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Photography and Interestingness Part 3: Longevity, Substance and Authenticity

August 8, 2014
Noodle Station, Reykjavik

Noodle Station, Reykjavik. A good place for lunch on a warm summer day.

I wrapped up my June trip to Iceland and returned home already missing the place. Even though it rained cats & dogs for almost the entire 3 weeks I was there, I still had a great time exploring Reykjavik for a few days surrounding the 12-day South Iceland photography tour that Tim Vollmer and I co-led. We were joined by a great group of photographers from Canada, the USA and Australia. I’ll have more to show and share from the trip later. For now, I enjoyed looking back at this photo of the Noodle Station, one of my favourite Reykjavik lunch spots. I took it from the 2nd-floor outside balcony of Cafe Babalú, another good eating spot. 🙂

I’ve been busy as a bee in prime flower season since getting back, with big chunks of time going into all kinds of things, most of which haven’t yet come to fruition. One thing I did finish was finally completing part 3 of my article series on photography and interestingness, published as a guest post over at The Camera Store Blog. I invite you to check it out. If you have any thoughts about what I’ve written there, whether you agree, disagree or have a different spin on things, feel free to comment here. I’d love to get your feedback.

In the first two parts of the article series I put out some ideas on ways to put interestingness into your photographs. But what is “interestingness” itself actually about, anyway? In part 3, the wrapup of the series, I look at that question in the form of several contrasts that I see going on with photographers and photography these days.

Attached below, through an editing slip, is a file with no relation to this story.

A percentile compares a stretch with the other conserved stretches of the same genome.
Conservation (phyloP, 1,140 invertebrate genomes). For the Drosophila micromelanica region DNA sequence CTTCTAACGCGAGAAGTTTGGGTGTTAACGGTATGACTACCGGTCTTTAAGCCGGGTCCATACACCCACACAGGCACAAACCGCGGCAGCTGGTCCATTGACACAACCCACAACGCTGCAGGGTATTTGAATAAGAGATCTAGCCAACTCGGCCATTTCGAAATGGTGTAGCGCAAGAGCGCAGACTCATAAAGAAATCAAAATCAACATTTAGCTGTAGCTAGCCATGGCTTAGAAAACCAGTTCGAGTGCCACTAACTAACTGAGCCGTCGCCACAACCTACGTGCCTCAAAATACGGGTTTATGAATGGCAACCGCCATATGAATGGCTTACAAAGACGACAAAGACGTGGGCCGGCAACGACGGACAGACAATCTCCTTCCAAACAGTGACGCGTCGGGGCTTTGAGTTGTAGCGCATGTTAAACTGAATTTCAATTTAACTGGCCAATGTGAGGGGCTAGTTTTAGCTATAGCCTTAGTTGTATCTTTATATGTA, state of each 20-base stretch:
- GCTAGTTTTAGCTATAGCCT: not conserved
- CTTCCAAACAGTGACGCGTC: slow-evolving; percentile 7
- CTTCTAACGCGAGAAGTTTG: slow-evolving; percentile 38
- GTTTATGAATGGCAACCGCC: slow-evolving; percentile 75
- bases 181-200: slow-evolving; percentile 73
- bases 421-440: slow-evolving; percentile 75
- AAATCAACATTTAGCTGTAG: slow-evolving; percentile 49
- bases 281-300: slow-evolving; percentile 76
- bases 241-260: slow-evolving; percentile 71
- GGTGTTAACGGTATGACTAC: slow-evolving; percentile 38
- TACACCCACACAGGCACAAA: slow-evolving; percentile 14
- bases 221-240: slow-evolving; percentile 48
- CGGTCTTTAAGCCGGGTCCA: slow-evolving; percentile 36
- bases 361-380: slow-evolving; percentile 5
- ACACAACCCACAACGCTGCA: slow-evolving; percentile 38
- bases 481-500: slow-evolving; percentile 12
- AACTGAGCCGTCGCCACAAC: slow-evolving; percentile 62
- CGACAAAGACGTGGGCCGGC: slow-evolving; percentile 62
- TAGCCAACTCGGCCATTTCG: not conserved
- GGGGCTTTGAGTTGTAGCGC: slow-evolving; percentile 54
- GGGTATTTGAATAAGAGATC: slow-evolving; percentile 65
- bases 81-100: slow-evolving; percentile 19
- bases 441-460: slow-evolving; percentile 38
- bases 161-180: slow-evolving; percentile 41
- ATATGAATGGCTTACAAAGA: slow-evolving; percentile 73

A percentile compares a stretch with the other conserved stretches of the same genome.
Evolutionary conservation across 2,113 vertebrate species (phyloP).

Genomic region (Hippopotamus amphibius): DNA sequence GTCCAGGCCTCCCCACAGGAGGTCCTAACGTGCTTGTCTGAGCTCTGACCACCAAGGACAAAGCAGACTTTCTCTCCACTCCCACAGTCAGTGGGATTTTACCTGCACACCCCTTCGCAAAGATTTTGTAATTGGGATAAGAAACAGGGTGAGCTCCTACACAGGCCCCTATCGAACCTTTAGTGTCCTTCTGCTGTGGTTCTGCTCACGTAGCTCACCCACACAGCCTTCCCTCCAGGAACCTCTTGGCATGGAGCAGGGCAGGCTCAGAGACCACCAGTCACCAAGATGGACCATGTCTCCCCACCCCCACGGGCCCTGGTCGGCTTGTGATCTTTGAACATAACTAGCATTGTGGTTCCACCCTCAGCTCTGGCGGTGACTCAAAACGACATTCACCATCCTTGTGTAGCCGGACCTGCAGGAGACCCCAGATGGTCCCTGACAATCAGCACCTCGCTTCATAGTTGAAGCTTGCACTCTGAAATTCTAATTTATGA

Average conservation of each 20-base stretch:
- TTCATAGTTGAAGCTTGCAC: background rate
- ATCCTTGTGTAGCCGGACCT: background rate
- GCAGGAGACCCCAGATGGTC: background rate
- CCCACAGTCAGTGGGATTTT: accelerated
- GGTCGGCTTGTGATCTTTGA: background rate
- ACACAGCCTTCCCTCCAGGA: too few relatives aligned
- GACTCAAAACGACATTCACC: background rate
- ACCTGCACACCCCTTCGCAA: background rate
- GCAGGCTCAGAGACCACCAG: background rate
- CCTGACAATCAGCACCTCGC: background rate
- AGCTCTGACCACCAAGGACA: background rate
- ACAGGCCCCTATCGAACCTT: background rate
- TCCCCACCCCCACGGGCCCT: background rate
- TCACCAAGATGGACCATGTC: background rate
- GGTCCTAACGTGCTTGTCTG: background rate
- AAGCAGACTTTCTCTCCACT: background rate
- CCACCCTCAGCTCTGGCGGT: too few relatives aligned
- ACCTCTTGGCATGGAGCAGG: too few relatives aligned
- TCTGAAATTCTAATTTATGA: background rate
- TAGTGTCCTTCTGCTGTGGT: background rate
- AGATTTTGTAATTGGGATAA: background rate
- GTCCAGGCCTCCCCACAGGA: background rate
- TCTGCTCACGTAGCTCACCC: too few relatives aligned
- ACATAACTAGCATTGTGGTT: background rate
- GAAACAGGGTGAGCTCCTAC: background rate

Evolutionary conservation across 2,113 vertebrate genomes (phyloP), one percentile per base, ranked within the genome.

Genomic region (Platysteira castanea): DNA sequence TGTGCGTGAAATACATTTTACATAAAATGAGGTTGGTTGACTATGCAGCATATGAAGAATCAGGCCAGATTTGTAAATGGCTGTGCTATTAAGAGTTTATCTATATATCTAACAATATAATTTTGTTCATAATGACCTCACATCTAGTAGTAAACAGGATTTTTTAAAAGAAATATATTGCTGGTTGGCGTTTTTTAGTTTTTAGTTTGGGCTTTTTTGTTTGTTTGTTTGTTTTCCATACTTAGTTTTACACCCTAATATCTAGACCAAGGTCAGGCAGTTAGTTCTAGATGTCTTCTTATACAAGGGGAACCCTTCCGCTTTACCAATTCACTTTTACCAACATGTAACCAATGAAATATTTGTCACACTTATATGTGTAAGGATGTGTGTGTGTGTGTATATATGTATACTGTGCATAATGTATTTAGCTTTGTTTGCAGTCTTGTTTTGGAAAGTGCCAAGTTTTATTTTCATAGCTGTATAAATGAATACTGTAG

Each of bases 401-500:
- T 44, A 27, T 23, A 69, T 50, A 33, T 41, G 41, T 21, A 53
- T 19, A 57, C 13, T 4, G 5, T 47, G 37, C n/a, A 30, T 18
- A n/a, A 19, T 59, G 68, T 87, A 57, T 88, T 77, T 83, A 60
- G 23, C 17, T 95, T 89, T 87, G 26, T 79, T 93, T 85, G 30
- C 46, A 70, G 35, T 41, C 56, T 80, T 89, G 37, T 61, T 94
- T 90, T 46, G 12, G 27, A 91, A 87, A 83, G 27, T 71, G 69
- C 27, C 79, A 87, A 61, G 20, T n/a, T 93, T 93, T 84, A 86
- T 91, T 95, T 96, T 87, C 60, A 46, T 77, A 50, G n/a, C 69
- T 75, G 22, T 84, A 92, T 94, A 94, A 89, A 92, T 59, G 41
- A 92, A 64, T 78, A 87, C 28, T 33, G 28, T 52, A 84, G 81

• First there’s the contrast of popularity vs. longevity. A photograph can attract immediate attention and make a splash on social media or somewhere else, but is it really interesting? If so, it will have the more important characteristic of longevity — an audience will maintain a sustained level of interest in the photograph over time.
  • Then there’s the contrast of style vs. substance. A photograph can be stylish in the sense that it’s got evidence of cool or au courant technique in its making or its visual look. But styles can be temporary and faddish; the true kind of style that means more than simply application of technique is something that emerges over time from a photographer’s body of work. And the thing that makes each photograph really interesting is not just its style, but its substance — the cake that’s there under the icing.
  • Finally there’s the contrast of novelty vs. authenticity. I personally feel in some quarters there’s an over-emphasis on trying to capture or show something new, because things that are new attract attention. But interestingness is about more than attracting attention, it’s about keeping it. I think a better consideration for building and maintaining interest is to do work that’s authentic… something the audience can understand is genuine to both the photographer and the subject, and not concerned primarily with being popular, stylish or novel.